The Wessex AHSN is working with a range of voluntary sector organisations to help raise awareness of undernutrition in the community and to evaluate approaches for how best to do this. At present there is limited evidence available to support the use of volunteers in identifying and supporting older people at risk of undernutrition; so we are looking to publish our work in this area in due course. Some of our current projects include:
One Community Nutrition in Practice
Following training by a dietitian, this pilot project (which was completed in November 2017), involved volunteers from One Community being present in a GP practice in Eastleigh, Hampshire one morning a week to screen patients over 65 for undernutrition, and provide some basic dietary advice to those identified as 'at risk' of undernutrition. The volunteers spent a total of six months in the practice. The aims are 1) to evaluate the voluntary sector could have a role in supporting GPs and nurses in screening, and 2) to highlight the prevalance of undernutrition risk in general practice in Eastleigh and provide evidence around whether screening in general practice should be carried out routinely. Our evaluation report can be downloaded from the 'resources' section on the right.
Piloting a new Nutrition Checklist with domiciliary care workers & with the Fire Service
In April 2017, a three-month project was launched working with Pramacare, a domiciliary care company in Dorset. It aims to understand how a new ‘Nutrition Checklist’ tool could be used by care locality managers and other staff to identify clients who may be at risk of undernutrition and put appropriate care plans in place, as well as assessing the barriers and facilitators to using the checklist.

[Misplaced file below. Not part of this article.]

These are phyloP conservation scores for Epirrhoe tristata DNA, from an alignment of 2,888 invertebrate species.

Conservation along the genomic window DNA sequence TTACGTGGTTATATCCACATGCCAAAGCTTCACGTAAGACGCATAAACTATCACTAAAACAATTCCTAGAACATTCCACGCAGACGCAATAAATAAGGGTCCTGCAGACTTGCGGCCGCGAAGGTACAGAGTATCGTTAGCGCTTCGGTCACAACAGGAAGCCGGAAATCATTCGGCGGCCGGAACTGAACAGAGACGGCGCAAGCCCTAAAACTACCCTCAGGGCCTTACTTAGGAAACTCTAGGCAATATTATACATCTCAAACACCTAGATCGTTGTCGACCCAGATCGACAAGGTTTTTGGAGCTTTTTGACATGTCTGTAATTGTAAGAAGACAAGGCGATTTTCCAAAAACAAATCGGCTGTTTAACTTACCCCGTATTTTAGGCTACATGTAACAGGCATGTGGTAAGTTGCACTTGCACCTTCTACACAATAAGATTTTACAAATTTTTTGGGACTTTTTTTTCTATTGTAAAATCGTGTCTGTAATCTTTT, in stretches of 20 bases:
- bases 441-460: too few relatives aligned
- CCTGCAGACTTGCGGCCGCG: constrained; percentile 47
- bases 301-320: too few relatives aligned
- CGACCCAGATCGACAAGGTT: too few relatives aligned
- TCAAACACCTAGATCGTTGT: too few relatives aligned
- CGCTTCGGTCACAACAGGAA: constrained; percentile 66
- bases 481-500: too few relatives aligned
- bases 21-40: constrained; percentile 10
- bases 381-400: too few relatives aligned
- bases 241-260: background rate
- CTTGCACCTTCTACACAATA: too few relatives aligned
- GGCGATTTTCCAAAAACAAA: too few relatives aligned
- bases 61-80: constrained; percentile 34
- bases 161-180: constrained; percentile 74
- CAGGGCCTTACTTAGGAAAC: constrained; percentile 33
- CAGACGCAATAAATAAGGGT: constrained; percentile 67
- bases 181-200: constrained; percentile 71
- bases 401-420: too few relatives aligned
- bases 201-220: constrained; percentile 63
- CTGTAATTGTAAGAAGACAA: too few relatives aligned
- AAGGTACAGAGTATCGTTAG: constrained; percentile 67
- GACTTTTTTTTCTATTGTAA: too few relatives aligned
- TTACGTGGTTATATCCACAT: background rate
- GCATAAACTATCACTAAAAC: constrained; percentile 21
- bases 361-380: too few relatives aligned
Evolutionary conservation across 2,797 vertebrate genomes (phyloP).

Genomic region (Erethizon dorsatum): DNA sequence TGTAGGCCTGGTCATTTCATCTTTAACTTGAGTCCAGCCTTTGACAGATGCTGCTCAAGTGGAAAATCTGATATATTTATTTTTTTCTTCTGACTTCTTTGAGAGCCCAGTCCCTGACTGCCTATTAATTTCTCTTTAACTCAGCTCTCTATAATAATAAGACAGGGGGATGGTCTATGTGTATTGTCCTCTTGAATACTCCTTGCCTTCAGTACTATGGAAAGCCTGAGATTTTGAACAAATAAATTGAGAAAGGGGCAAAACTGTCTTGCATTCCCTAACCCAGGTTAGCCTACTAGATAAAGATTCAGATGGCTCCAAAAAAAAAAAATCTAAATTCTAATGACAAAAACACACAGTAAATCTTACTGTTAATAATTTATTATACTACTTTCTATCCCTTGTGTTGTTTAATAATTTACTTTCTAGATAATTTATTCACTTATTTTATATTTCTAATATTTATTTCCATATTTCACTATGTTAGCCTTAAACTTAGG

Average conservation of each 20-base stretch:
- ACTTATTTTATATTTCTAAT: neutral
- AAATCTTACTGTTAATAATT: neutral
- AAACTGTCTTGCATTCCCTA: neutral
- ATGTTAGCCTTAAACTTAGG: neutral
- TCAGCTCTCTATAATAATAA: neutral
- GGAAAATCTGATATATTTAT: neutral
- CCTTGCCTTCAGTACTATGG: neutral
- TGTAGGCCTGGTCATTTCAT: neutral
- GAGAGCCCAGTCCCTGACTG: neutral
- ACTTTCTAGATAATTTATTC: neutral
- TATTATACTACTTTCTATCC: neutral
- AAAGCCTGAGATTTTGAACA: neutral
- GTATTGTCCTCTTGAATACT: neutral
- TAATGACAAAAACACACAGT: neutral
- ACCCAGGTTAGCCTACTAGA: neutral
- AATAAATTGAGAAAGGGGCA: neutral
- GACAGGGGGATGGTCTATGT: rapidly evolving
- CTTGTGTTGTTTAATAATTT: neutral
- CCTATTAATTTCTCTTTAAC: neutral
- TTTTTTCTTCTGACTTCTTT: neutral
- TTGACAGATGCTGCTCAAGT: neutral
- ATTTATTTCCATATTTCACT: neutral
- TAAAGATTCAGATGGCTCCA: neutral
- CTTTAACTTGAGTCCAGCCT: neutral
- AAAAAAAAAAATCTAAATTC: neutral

The checklist is a modified version of the original ‘Nutrition Checklist’ developed and recently launched by the Patients Association. The original Patients Association checklist was designed to be completed by patients themselves, particularly on discharge from hospital. We have modified the checklist to make it suitable for use by domiciliary care workers with their clients who are not trained to undertake traditional nutrition screening using tools such as ‘MUST’. The checklist consists of key questions to focus discussions around weight and nutrition and provides clear advice and signposting to appropriate support for older people living in the community. Care locality managers have received training on undernutrition, how to use the Nutrition Checklist, and what actions to take for individuals identified at risk of undernutrition. The project is currently being evaluated through focus groups and review of the data collected.
Following on from this, another project was undertaken between November 2017 and January 2018 to understand how the Nutrition Checklist (which was further modified from the work with domiciliary care) could work with the Fire Service. Four questions from 'part A' of the checklist were asked by Hampshire Fire & Rescue officers to older people during safe and well visits. Those who were identified as likely to be at increased risk of undernutrition were then referred to Age UK Southampton whose Navigator service was able to carry out a visit to assess the person more thoroughly and provide basic advice and signposting using 'part B' of the checklist. This project has been evaluated and our evaluation report can be found in the 'Resources' section of this page.